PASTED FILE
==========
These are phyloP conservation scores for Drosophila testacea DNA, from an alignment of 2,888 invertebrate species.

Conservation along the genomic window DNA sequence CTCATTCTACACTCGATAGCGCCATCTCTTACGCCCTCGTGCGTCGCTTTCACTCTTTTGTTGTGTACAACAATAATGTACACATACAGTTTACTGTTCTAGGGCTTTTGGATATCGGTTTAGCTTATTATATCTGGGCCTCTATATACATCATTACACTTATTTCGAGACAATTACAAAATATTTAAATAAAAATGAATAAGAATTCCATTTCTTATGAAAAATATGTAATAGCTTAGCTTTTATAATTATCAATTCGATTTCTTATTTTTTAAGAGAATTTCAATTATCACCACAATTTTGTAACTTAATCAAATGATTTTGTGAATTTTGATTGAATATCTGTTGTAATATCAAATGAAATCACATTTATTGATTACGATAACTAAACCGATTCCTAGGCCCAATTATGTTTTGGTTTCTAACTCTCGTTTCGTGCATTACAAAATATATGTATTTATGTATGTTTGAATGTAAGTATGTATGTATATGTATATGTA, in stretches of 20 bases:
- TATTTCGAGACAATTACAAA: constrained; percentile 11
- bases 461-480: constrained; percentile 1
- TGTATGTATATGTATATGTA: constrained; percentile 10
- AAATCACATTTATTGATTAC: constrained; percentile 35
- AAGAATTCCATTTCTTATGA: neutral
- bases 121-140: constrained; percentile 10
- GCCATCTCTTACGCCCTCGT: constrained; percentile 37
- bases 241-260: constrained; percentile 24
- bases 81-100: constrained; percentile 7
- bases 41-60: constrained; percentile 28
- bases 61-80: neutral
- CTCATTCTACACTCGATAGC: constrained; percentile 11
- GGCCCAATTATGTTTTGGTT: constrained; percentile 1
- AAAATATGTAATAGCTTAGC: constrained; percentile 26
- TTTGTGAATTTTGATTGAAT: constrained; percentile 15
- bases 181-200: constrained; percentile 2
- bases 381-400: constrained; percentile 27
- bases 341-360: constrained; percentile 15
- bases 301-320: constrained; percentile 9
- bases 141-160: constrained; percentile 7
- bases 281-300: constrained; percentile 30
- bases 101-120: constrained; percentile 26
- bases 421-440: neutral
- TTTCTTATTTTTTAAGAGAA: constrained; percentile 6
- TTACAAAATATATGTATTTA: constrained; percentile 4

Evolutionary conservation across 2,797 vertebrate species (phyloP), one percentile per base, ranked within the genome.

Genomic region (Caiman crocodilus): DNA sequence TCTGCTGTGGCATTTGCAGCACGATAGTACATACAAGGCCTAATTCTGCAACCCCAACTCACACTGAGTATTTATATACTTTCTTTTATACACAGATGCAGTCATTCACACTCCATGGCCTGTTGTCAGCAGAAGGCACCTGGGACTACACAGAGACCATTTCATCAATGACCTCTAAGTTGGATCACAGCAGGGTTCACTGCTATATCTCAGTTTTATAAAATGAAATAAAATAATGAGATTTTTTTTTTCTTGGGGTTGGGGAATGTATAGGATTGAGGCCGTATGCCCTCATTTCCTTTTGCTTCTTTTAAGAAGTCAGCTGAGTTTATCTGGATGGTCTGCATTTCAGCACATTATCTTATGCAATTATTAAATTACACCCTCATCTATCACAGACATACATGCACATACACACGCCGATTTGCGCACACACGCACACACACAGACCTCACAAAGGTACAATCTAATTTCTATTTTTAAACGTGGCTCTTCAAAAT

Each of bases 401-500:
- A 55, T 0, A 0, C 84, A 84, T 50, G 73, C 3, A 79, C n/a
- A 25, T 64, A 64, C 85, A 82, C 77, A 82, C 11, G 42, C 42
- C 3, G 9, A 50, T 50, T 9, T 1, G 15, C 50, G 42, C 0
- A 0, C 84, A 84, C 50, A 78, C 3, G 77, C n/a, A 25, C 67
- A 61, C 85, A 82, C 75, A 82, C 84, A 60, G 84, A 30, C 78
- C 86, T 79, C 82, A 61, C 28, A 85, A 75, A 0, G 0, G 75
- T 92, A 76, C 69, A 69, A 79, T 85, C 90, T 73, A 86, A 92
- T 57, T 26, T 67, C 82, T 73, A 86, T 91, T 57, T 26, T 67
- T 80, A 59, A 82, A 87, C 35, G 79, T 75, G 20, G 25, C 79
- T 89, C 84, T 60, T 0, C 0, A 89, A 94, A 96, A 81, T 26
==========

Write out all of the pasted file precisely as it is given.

These are phyloP conservation scores for Drosophila testacea DNA, from an alignment of 2,888 invertebrate species.

Conservation along the genomic window DNA sequence CTCATTCTACACTCGATAGCGCCATCTCTTACGCCCTCGTGCGTCGCTTTCACTCTTTTGTTGTGTACAACAATAATGTACACATACAGTTTACTGTTCTAGGGCTTTTGGATATCGGTTTAGCTTATTATATCTGGGCCTCTATATACATCATTACACTTATTTCGAGACAATTACAAAATATTTAAATAAAAATGAATAAGAATTCCATTTCTTATGAAAAATATGTAATAGCTTAGCTTTTATAATTATCAATTCGATTTCTTATTTTTTAAGAGAATTTCAATTATCACCACAATTTTGTAACTTAATCAAATGATTTTGTGAATTTTGATTGAATATCTGTTGTAATATCAAATGAAATCACATTTATTGATTACGATAACTAAACCGATTCCTAGGCCCAATTATGTTTTGGTTTCTAACTCTCGTTTCGTGCATTACAAAATATATGTATTTATGTATGTTTGAATGTAAGTATGTATGTATATGTATATGTA, in stretches of 20 bases:
- TATTTCGAGACAATTACAAA: constrained; percentile 11
- bases 461-480: constrained; percentile 1
- TGTATGTATATGTATATGTA: constrained; percentile 10
- AAATCACATTTATTGATTAC: constrained; percentile 35
- AAGAATTCCATTTCTTATGA: neutral
- bases 121-140: constrained; percentile 10
- GCCATCTCTTACGCCCTCGT: constrained; percentile 37
- bases 241-260: constrained; percentile 24
- bases 81-100: constrained; percentile 7
- bases 41-60: constrained; percentile 28
- bases 61-80: neutral
- CTCATTCTACACTCGATAGC: constrained; percentile 11
- GGCCCAATTATGTTTTGGTT: constrained; percentile 1
- AAAATATGTAATAGCTTAGC: constrained; percentile 26
- TTTGTGAATTTTGATTGAAT: constrained; percentile 15
- bases 181-200: constrained; percentile 2
- bases 381-400: constrained; percentile 27
- bases 341-360: constrained; percentile 15
- bases 301-320: constrained; percentile 9
- bases 141-160: constrained; percentile 7
- bases 281-300: constrained; percentile 30
- bases 101-120: constrained; percentile 26
- bases 421-440: neutral
- TTTCTTATTTTTTAAGAGAA: constrained; percentile 6
- TTACAAAATATATGTATTTA: constrained; percentile 4

Evolutionary conservation across 2,797 vertebrate species (phyloP), one percentile per base, ranked within the genome.

Genomic region (Caiman crocodilus): DNA sequence TCTGCTGTGGCATTTGCAGCACGATAGTACATACAAGGCCTAATTCTGCAACCCCAACTCACACTGAGTATTTATATACTTTCTTTTATACACAGATGCAGTCATTCACACTCCATGGCCTGTTGTCAGCAGAAGGCACCTGGGACTACACAGAGACCATTTCATCAATGACCTCTAAGTTGGATCACAGCAGGGTTCACTGCTATATCTCAGTTTTATAAAATGAAATAAAATAATGAGATTTTTTTTTTCTTGGGGTTGGGGAATGTATAGGATTGAGGCCGTATGCCCTCATTTCCTTTTGCTTCTTTTAAGAAGTCAGCTGAGTTTATCTGGATGGTCTGCATTTCAGCACATTATCTTATGCAATTATTAAATTACACCCTCATCTATCACAGACATACATGCACATACACACGCCGATTTGCGCACACACGCACACACACAGACCTCACAAAGGTACAATCTAATTTCTATTTTTAAACGTGGCTCTTCAAAAT

Each of bases 401-500:
- A 55, T 0, A 0, C 84, A 84, T 50, G 73, C 3, A 79, C n/a
- A 25, T 64, A 64, C 85, A 82, C 77, A 82, C 11, G 42, C 42
- C 3, G 9, A 50, T 50, T 9, T 1, G 15, C 50, G 42, C 0
- A 0, C 84, A 84, C 50, A 78, C 3, G 77, C n/a, A 25, C 67
- A 61, C 85, A 82, C 75, A 82, C 84, A 60, G 84, A 30, C 78
- C 86, T 79, C 82, A 61, C 28, A 85, A 75, A 0, G 0, G 75
- T 92, A 76, C 69, A 69, A 79, T 85, C 90, T 73, A 86, A 92
- T 57, T 26, T 67, C 82, T 73, A 86, T 91, T 57, T 26, T 67
- T 80, A 59, A 82, A 87, C 35, G 79, T 75, G 20, G 25, C 79
- T 89, C 84, T 60, T 0, C 0, A 89, A 94, A 96, A 81, T 26